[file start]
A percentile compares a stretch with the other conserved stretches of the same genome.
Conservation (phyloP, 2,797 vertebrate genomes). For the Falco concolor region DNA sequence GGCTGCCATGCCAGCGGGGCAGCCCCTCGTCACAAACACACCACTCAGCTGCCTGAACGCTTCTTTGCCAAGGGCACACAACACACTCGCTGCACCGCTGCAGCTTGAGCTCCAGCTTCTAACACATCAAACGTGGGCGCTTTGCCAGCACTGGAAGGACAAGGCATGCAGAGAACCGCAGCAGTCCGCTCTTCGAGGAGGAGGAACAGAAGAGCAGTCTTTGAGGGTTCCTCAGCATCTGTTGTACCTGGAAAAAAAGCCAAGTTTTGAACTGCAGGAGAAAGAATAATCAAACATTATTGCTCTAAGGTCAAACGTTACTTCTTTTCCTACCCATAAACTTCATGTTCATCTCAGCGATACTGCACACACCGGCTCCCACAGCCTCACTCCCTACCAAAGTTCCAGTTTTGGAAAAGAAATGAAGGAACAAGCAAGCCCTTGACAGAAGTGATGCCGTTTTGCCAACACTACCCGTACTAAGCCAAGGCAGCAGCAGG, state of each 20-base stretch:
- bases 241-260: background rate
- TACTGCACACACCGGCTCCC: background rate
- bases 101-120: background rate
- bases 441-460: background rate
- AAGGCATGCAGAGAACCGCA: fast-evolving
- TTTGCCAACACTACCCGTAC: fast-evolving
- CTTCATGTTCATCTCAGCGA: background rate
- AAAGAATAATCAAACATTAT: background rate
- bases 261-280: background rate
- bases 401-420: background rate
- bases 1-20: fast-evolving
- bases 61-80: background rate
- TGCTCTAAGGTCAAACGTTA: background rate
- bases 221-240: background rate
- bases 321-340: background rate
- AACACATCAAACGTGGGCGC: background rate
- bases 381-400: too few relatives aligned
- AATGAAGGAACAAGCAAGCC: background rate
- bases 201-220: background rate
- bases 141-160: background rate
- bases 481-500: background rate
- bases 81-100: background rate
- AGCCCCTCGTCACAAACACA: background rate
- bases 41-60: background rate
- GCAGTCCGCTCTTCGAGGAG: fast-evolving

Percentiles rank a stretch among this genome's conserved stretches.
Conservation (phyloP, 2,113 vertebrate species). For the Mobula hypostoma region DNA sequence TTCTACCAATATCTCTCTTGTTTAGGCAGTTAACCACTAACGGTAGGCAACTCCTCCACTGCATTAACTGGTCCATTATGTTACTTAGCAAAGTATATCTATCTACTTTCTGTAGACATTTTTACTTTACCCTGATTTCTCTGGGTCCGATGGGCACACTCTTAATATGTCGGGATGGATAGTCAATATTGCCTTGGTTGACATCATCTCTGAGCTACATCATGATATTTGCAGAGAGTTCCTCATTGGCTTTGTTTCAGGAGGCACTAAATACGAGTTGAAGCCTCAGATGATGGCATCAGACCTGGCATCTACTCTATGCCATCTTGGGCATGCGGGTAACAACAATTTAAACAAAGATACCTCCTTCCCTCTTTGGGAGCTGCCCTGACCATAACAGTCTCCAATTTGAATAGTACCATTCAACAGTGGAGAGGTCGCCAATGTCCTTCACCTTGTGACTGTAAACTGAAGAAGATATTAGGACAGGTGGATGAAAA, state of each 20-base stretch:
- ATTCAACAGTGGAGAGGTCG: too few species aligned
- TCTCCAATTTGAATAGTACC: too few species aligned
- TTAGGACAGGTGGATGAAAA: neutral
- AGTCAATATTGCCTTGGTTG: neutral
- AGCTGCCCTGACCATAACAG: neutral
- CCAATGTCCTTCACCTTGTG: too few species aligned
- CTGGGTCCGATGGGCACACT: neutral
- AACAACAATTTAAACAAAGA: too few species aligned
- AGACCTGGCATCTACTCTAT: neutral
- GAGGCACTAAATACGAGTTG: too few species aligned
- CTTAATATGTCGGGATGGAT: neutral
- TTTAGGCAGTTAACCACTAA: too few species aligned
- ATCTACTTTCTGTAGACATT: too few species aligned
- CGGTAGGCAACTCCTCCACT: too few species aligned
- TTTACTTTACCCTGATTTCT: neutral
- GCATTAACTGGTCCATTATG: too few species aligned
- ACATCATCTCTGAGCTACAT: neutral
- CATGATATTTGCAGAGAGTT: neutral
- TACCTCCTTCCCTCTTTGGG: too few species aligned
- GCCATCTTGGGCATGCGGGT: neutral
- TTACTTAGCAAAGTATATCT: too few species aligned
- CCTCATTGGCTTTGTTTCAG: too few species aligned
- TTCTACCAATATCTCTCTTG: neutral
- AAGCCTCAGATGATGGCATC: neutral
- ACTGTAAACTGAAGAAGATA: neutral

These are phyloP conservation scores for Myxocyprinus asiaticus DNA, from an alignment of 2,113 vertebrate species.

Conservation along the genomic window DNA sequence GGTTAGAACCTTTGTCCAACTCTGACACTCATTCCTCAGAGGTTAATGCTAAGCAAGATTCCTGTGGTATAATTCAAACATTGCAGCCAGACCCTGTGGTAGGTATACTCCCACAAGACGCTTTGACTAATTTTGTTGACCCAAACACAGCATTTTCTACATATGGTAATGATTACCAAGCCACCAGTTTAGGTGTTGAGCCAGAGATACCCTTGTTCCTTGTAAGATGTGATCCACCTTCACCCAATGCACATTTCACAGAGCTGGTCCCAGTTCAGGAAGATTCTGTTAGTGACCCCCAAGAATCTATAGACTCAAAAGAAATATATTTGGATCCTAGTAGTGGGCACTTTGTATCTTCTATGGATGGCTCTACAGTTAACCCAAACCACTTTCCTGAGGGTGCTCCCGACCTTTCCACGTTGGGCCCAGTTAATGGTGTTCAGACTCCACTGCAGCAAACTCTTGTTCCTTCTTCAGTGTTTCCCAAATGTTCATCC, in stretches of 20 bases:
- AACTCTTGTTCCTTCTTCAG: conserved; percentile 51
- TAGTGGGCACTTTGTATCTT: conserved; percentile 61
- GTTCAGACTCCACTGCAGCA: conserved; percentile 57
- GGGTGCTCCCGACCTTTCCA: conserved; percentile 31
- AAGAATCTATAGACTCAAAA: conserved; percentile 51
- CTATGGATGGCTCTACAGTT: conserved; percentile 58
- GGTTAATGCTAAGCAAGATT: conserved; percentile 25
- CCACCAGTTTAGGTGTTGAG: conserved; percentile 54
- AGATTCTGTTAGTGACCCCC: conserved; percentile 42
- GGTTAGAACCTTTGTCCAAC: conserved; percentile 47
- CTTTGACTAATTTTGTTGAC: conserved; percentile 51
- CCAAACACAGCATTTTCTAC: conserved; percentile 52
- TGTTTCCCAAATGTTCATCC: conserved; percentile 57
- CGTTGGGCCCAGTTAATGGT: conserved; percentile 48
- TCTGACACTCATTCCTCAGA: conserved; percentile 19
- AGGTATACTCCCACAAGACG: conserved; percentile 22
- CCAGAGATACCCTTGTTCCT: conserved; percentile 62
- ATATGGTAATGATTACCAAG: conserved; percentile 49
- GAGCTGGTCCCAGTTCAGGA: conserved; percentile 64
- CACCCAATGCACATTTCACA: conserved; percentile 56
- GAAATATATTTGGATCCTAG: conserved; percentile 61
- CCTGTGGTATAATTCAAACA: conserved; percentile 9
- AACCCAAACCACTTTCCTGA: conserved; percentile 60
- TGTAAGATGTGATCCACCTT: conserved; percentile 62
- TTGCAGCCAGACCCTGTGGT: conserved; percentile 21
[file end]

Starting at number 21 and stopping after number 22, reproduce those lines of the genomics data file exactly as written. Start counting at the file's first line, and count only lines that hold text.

- bases 201-220: background rate
- bases 141-160: background rate